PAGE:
In Voegelin’s view, the gnostic attitude is one of dissatisfaction with one’s situation because the world is poorly organised. However, he contends, salvation from the evil of the world is possible, and thus it is possible for a historical process to change the world from wretched to good. This view is not universally shared, however. Robert Galbreath, for example, takes issue with Voegelin’s contention, arguing that it fails to take account of the binary nature of its radical dualism: ‘[Voegelin’s] belief that the wretched condition of the world will evolve historically through human action into a better condition, [is] a thesis which misconstrues or ignores the antihistorical, atemporal, nonmeliorative character of Gnosticism.’

Salvation, then, in this traditional form of gnosticism, is a transcendent event, only achievable by the attainment of gnosis and escape from the material world. The soul must escape the living body in which it is entombed in order to effect its passage. Gilhus identifies the key gnostic rituals which help it on this journey:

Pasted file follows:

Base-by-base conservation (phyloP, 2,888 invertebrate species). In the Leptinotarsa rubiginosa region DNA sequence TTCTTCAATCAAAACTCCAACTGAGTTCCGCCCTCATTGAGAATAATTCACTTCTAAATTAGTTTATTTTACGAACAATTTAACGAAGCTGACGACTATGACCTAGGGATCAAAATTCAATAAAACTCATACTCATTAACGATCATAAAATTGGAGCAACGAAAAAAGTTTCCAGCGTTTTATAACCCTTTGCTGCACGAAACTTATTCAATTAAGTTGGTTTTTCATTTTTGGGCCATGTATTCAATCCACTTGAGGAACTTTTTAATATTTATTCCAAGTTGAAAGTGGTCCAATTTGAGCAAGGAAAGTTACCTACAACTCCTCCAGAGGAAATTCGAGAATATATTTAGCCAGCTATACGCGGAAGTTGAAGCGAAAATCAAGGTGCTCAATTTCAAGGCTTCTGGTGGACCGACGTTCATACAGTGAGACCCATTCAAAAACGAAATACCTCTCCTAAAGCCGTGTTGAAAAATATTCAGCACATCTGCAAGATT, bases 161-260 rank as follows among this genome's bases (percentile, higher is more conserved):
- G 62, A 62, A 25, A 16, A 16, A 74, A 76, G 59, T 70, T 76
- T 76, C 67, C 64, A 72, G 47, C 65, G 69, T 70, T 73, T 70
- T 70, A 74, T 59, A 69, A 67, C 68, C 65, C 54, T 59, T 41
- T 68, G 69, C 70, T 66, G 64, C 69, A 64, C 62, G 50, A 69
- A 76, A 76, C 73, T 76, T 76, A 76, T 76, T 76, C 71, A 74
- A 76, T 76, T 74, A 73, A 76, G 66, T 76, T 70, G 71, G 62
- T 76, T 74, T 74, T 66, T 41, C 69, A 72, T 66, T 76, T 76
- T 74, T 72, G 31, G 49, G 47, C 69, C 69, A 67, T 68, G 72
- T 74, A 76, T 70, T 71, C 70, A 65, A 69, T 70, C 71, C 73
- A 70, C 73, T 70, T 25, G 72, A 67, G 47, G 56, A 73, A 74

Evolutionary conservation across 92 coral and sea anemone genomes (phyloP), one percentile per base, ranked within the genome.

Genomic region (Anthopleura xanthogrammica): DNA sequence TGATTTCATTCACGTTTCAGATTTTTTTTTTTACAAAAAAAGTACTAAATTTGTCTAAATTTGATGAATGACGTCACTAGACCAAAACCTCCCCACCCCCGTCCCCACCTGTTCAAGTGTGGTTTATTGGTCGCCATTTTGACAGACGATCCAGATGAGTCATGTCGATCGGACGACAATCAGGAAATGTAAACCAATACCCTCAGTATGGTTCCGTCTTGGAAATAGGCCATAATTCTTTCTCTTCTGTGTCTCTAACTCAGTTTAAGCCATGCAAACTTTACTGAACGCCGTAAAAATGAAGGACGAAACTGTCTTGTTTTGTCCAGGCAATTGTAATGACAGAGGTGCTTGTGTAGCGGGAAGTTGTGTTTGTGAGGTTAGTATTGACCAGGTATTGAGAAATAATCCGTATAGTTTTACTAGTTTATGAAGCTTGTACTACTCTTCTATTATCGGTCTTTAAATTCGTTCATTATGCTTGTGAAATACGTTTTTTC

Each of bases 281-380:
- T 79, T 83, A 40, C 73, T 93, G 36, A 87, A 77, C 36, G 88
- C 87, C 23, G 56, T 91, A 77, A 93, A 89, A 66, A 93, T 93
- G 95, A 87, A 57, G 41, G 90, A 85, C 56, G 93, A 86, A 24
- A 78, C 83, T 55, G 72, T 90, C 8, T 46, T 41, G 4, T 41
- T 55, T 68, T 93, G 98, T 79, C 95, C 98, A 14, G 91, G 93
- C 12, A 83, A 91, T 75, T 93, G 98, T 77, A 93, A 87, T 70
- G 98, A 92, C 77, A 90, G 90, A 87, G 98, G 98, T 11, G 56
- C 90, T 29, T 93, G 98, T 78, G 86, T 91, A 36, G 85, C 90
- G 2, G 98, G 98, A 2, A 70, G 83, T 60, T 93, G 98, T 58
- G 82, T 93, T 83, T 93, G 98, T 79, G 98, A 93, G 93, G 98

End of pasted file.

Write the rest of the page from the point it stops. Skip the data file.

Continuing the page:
The gnostic rituals are the sacraments of baptism, anointing, eucharist, chrism and bridal-chamber, which separate the believer from the world, ensure him a safe passage through the different stations on the journey, and finally transform his soul into a state of salvation.

She further describes the cosmos through which the soul thus passes as tripartite:

The world above which is the source of pneumatic being, the world below which is material, and between these worlds, the intermediate realm of the archons, the rulers of the seven spheres of the planets. The world above is the home of pneuma (the spiritual soul) from which it once descended and sank into the material world below, from which it must begin its ascent. At both the descent and the ascent of the soul, it must pass through the archontic realm of the middle stage.

This material world in which man is trapped is the creation of a Demiurge, who is responsible for carnality and the evil that infests the world. Because this Demiurge is both evil and inferior to God, and because his world is evil, gnostic theory believes that those who are trapped within it must also be evil and inferior. A further consequence, identified by Jorge Ayora, is that ‘God cannot be known through a world that cannot reflect Him; He may only be known through revelation.’ The Demiurge is leader of the seven Archons, or rulers, and whose influence the gnostics sought to escape. Since they, collectively, rule over the world, the concomitant of this for the gnostic is a will to escape their laws. As Gilhus notes, quoting Irenaeus: